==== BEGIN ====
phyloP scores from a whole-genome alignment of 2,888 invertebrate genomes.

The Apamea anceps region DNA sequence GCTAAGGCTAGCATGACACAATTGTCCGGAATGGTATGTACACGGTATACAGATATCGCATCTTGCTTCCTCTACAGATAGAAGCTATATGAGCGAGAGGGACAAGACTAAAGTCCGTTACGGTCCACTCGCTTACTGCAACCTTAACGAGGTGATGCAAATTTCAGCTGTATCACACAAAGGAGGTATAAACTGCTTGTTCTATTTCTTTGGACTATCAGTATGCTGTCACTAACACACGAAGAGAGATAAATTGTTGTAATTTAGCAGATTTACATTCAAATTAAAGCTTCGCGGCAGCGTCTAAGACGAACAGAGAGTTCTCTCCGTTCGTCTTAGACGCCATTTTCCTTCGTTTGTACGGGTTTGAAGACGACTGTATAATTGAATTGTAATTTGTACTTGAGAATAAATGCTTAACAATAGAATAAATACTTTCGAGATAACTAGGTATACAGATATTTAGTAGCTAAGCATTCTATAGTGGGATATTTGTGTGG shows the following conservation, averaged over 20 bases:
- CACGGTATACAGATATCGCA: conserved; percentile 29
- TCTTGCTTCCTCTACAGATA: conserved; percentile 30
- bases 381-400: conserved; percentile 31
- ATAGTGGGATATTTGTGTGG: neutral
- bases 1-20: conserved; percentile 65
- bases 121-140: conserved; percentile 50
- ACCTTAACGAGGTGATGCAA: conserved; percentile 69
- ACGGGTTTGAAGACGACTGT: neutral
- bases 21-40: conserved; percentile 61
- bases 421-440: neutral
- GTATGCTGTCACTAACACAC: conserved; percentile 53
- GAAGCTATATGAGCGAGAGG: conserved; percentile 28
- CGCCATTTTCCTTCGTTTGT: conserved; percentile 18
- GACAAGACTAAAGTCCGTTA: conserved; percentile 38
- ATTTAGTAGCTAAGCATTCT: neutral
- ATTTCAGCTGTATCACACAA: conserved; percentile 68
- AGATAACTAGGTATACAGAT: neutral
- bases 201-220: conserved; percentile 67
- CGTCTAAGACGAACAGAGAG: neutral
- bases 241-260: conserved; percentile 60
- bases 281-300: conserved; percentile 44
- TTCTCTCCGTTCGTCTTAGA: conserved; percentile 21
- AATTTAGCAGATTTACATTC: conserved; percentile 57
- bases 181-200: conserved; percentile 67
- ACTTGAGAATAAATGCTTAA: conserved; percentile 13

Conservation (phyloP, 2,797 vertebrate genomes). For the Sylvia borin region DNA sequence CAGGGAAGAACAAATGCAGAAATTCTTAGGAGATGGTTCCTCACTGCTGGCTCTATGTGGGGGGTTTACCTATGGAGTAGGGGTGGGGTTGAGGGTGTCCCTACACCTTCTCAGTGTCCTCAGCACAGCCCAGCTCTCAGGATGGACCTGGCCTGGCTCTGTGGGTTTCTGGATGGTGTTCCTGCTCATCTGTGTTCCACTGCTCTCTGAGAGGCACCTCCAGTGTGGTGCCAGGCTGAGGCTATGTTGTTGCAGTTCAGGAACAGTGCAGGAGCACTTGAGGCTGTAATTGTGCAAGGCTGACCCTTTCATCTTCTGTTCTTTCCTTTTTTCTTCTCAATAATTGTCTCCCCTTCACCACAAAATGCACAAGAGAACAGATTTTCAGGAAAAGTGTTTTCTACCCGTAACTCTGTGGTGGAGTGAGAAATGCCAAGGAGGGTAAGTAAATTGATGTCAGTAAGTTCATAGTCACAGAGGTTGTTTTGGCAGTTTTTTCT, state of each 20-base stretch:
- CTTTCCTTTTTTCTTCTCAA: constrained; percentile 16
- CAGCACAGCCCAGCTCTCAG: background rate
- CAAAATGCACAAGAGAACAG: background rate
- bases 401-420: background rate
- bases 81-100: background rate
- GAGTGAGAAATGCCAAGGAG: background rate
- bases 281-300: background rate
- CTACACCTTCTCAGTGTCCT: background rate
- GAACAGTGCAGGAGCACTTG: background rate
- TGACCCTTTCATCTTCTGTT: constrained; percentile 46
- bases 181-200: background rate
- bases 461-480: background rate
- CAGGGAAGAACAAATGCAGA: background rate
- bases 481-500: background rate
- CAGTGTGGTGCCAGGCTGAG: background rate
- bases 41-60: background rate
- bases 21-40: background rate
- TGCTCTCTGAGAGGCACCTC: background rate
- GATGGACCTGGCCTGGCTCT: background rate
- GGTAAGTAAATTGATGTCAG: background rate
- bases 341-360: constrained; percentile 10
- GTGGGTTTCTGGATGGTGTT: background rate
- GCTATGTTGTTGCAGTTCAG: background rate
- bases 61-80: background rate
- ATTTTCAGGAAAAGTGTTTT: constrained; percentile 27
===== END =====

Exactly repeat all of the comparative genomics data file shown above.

phyloP scores from a whole-genome alignment of 2,888 invertebrate genomes.

The Apamea anceps region DNA sequence GCTAAGGCTAGCATGACACAATTGTCCGGAATGGTATGTACACGGTATACAGATATCGCATCTTGCTTCCTCTACAGATAGAAGCTATATGAGCGAGAGGGACAAGACTAAAGTCCGTTACGGTCCACTCGCTTACTGCAACCTTAACGAGGTGATGCAAATTTCAGCTGTATCACACAAAGGAGGTATAAACTGCTTGTTCTATTTCTTTGGACTATCAGTATGCTGTCACTAACACACGAAGAGAGATAAATTGTTGTAATTTAGCAGATTTACATTCAAATTAAAGCTTCGCGGCAGCGTCTAAGACGAACAGAGAGTTCTCTCCGTTCGTCTTAGACGCCATTTTCCTTCGTTTGTACGGGTTTGAAGACGACTGTATAATTGAATTGTAATTTGTACTTGAGAATAAATGCTTAACAATAGAATAAATACTTTCGAGATAACTAGGTATACAGATATTTAGTAGCTAAGCATTCTATAGTGGGATATTTGTGTGG shows the following conservation, averaged over 20 bases:
- CACGGTATACAGATATCGCA: conserved; percentile 29
- TCTTGCTTCCTCTACAGATA: conserved; percentile 30
- bases 381-400: conserved; percentile 31
- ATAGTGGGATATTTGTGTGG: neutral
- bases 1-20: conserved; percentile 65
- bases 121-140: conserved; percentile 50
- ACCTTAACGAGGTGATGCAA: conserved; percentile 69
- ACGGGTTTGAAGACGACTGT: neutral
- bases 21-40: conserved; percentile 61
- bases 421-440: neutral
- GTATGCTGTCACTAACACAC: conserved; percentile 53
- GAAGCTATATGAGCGAGAGG: conserved; percentile 28
- CGCCATTTTCCTTCGTTTGT: conserved; percentile 18
- GACAAGACTAAAGTCCGTTA: conserved; percentile 38
- ATTTAGTAGCTAAGCATTCT: neutral
- ATTTCAGCTGTATCACACAA: conserved; percentile 68
- AGATAACTAGGTATACAGAT: neutral
- bases 201-220: conserved; percentile 67
- CGTCTAAGACGAACAGAGAG: neutral
- bases 241-260: conserved; percentile 60
- bases 281-300: conserved; percentile 44
- TTCTCTCCGTTCGTCTTAGA: conserved; percentile 21
- AATTTAGCAGATTTACATTC: conserved; percentile 57
- bases 181-200: conserved; percentile 67
- ACTTGAGAATAAATGCTTAA: conserved; percentile 13

Conservation (phyloP, 2,797 vertebrate genomes). For the Sylvia borin region DNA sequence CAGGGAAGAACAAATGCAGAAATTCTTAGGAGATGGTTCCTCACTGCTGGCTCTATGTGGGGGGTTTACCTATGGAGTAGGGGTGGGGTTGAGGGTGTCCCTACACCTTCTCAGTGTCCTCAGCACAGCCCAGCTCTCAGGATGGACCTGGCCTGGCTCTGTGGGTTTCTGGATGGTGTTCCTGCTCATCTGTGTTCCACTGCTCTCTGAGAGGCACCTCCAGTGTGGTGCCAGGCTGAGGCTATGTTGTTGCAGTTCAGGAACAGTGCAGGAGCACTTGAGGCTGTAATTGTGCAAGGCTGACCCTTTCATCTTCTGTTCTTTCCTTTTTTCTTCTCAATAATTGTCTCCCCTTCACCACAAAATGCACAAGAGAACAGATTTTCAGGAAAAGTGTTTTCTACCCGTAACTCTGTGGTGGAGTGAGAAATGCCAAGGAGGGTAAGTAAATTGATGTCAGTAAGTTCATAGTCACAGAGGTTGTTTTGGCAGTTTTTTCT, state of each 20-base stretch:
- CTTTCCTTTTTTCTTCTCAA: constrained; percentile 16
- CAGCACAGCCCAGCTCTCAG: background rate
- CAAAATGCACAAGAGAACAG: background rate
- bases 401-420: background rate
- bases 81-100: background rate
- GAGTGAGAAATGCCAAGGAG: background rate
- bases 281-300: background rate
- CTACACCTTCTCAGTGTCCT: background rate
- GAACAGTGCAGGAGCACTTG: background rate
- TGACCCTTTCATCTTCTGTT: constrained; percentile 46
- bases 181-200: background rate
- bases 461-480: background rate
- CAGGGAAGAACAAATGCAGA: background rate
- bases 481-500: background rate
- CAGTGTGGTGCCAGGCTGAG: background rate
- bases 41-60: background rate
- bases 21-40: background rate
- TGCTCTCTGAGAGGCACCTC: background rate
- GATGGACCTGGCCTGGCTCT: background rate
- GGTAAGTAAATTGATGTCAG: background rate
- bases 341-360: constrained; percentile 10
- GTGGGTTTCTGGATGGTGTT: background rate
- GCTATGTTGTTGCAGTTCAG: background rate
- bases 61-80: background rate
- ATTTTCAGGAAAAGTGTTTT: constrained; percentile 27